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Fixed Assets - Yes They Are Manageable

Whenever the topic of Fixed Assets comes up many of us cringe anticipating a highly technical and difficult process.

In reality, Fixed Assets (or Property, Plant, & Equipment) for the majority of small businesses can be relatively straightforward.

What is a Fixed Asset?

A Fixed Asset is an item that you can expect to have long-term (more than 1 year) and that is used in the operation of the business to generate income.

For example, a truck purchased to make deliveries is a Fixed Asset since it is expected to be

  • Long-term -> you can expect a vehicle to last several years

  • Used in operation to generate income -> used for deliveries to customers

Think of a Fixed Asset as something you must have for your business to run that is costly to purchase, is expected to be used for several years, and is not easily sold or removed.

Why bother using Fixed Assets?

In simplified terms think of Fixed Assets as a way to show an increase in the value of your company and to spread out the cost of a large purchase over time.

Imagine you bought a machine that cost $1 Million to purchase and is expected to last 20 years.

First, you would want to show that the value of your company has increased, since if you sold the entire business this machine would be a part of that sale and so should be reflected in what the business is actually worth.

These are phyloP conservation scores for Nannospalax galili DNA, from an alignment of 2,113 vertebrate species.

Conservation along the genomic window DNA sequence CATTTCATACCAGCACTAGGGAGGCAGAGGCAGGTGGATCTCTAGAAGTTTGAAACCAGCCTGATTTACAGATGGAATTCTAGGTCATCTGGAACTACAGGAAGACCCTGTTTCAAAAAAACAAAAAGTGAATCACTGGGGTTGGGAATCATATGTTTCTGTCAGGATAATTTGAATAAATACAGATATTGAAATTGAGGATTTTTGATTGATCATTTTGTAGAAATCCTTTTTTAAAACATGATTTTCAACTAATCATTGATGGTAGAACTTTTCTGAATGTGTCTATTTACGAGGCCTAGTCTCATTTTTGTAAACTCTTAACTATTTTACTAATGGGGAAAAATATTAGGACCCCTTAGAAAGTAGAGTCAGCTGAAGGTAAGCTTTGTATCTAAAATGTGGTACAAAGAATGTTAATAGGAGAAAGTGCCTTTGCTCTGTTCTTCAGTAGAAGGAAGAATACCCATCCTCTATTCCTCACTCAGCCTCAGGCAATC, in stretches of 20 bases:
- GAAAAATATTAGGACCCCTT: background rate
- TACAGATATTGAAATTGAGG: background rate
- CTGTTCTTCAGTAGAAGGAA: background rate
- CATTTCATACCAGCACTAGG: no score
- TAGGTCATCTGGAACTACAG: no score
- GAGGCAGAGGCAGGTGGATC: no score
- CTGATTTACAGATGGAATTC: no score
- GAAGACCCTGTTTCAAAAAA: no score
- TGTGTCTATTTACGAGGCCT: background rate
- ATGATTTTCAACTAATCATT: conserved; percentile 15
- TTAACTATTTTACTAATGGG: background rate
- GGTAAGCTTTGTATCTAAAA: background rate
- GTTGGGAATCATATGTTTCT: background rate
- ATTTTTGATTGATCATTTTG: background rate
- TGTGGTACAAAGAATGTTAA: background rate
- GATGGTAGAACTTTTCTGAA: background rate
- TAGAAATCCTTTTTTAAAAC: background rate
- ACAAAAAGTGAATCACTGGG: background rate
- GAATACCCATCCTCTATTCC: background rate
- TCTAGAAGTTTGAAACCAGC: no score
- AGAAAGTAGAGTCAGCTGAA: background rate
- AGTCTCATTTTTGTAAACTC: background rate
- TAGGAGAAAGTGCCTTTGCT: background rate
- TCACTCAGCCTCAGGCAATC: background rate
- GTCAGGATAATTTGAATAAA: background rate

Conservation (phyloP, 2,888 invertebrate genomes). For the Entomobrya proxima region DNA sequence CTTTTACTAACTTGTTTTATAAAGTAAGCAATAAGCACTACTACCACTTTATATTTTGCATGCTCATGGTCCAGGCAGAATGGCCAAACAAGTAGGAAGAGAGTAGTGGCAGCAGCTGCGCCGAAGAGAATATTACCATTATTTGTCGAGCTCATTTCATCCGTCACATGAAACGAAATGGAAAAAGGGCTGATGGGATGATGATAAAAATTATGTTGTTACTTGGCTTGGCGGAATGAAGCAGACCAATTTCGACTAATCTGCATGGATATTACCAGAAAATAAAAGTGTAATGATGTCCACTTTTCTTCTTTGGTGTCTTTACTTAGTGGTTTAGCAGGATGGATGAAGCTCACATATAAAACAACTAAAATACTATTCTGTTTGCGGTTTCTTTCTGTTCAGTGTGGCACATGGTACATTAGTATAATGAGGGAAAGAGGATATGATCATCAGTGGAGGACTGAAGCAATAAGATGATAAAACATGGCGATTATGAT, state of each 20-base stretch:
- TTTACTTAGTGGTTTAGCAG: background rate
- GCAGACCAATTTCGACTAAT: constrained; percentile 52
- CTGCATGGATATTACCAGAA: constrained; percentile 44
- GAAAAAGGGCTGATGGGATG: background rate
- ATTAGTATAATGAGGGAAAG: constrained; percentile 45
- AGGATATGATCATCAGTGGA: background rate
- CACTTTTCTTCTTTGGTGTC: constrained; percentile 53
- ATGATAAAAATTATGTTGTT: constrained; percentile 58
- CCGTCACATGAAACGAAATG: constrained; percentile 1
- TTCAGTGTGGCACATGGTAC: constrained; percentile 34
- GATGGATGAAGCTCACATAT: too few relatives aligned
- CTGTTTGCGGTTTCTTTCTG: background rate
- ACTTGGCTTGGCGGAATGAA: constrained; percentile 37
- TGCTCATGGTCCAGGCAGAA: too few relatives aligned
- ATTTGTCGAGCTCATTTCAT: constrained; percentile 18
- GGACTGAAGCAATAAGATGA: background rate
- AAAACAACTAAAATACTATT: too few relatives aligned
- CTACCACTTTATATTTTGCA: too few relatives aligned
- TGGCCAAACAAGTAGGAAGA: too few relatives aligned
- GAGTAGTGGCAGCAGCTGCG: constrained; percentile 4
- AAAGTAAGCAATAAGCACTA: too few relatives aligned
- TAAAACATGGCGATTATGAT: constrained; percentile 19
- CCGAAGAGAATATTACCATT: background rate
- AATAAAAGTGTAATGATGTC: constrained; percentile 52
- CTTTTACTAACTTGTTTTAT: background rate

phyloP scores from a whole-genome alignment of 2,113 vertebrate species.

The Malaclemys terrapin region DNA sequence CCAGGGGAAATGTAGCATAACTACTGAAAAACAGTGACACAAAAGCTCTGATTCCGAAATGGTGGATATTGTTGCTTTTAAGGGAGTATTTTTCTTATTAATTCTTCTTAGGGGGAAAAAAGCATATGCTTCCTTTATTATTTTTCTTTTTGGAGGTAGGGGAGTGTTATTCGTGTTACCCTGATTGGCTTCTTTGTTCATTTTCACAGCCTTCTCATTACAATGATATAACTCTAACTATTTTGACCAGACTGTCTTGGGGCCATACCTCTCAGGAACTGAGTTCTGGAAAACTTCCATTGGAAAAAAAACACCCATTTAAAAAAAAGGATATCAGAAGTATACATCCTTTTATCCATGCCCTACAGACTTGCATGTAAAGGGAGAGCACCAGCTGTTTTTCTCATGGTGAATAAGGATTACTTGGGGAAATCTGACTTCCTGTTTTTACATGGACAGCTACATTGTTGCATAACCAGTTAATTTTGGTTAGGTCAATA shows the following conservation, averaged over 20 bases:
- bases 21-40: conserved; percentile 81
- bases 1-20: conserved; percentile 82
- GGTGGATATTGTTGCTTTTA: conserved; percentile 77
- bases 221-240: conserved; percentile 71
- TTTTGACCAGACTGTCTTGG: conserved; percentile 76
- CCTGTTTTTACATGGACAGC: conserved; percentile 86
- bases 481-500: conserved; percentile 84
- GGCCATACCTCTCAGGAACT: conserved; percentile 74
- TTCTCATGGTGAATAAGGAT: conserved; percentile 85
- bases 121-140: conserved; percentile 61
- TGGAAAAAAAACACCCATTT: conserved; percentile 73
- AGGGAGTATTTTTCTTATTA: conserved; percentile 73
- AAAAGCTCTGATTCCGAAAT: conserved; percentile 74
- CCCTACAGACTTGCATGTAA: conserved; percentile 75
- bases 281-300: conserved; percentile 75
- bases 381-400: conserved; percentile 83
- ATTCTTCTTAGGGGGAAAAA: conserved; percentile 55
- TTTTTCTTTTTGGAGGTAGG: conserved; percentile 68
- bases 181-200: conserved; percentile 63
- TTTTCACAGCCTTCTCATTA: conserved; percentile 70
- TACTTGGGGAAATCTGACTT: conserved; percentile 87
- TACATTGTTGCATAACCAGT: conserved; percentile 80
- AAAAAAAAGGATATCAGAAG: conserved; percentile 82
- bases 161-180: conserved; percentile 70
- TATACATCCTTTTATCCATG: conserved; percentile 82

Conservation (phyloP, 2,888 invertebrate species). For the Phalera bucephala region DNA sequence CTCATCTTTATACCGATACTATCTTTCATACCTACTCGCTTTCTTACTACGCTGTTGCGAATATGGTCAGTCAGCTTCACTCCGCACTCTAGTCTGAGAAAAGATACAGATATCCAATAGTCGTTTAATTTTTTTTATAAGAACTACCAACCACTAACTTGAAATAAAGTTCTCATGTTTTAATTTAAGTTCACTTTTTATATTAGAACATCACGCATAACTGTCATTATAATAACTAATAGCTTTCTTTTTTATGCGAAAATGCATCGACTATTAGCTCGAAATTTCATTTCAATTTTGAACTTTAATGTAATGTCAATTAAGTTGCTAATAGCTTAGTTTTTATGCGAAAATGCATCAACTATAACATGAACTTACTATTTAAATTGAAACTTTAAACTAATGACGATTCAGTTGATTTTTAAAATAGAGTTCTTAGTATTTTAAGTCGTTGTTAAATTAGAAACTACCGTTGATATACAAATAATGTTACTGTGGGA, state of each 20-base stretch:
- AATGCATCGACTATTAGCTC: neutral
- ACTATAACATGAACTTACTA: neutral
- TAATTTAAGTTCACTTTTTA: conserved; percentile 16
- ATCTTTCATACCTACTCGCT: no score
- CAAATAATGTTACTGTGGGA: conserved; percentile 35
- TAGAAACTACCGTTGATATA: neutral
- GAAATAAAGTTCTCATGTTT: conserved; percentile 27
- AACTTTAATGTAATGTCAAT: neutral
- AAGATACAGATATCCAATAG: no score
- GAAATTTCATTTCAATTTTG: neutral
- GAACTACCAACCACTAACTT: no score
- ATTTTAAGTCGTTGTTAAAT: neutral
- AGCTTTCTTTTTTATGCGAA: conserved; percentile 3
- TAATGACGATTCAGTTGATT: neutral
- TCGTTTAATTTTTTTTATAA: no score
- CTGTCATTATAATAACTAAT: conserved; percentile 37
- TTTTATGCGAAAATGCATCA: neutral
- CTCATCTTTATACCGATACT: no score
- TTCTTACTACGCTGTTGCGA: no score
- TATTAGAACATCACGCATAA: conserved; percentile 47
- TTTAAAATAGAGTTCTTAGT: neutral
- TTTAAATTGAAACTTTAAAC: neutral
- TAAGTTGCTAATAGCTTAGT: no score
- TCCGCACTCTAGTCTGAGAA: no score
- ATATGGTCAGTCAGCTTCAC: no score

Second, in regards to the actual expense of the item, you would not want the full cost to show up all at once.

Having a $1M expense would significantly impact your P&L for that year and following years would not reflect the cost as the machine is used over its lifetime.

Basically, imagine that instead of purchasing one $1M machine that will last 20 years, you had to buy a $50,000 machine each year for 20 years.

Fixed Asset Depreciation allows you to spread out the expense over the life of the asset, while also decreasing the asset’s value on the Balance Sheet allowing for decreases to its Fair Market Value. (A used machine is not as valuable as a new one typically).

Isn’t figuring out Depreciation really hard?

No, it does not have to be.

While there are various methods of depreciation, some more complicated than others, the easiest and best to use for most small businesses is the Straight-Line Method.

This method basically takes the Cost of the asset divided by it’s expected life.

Cost - Salvage

------------------ = Yearly Depreciation

Useful Life

For the majority of the time your Salvage value will be 0, unless you have a known amount it will be worth at the end of its life, if you are unsure talk to your accountant or CPA.

What is included in the “Cost” of an asset?

The “Cost” of an asset includes the cost to acquire and put the asset in use.

This means beyond the price of the asset itself, sales tax, shipping, professional fees (architect, inspector), import duties, installation, as well as, any rebates or discounts received.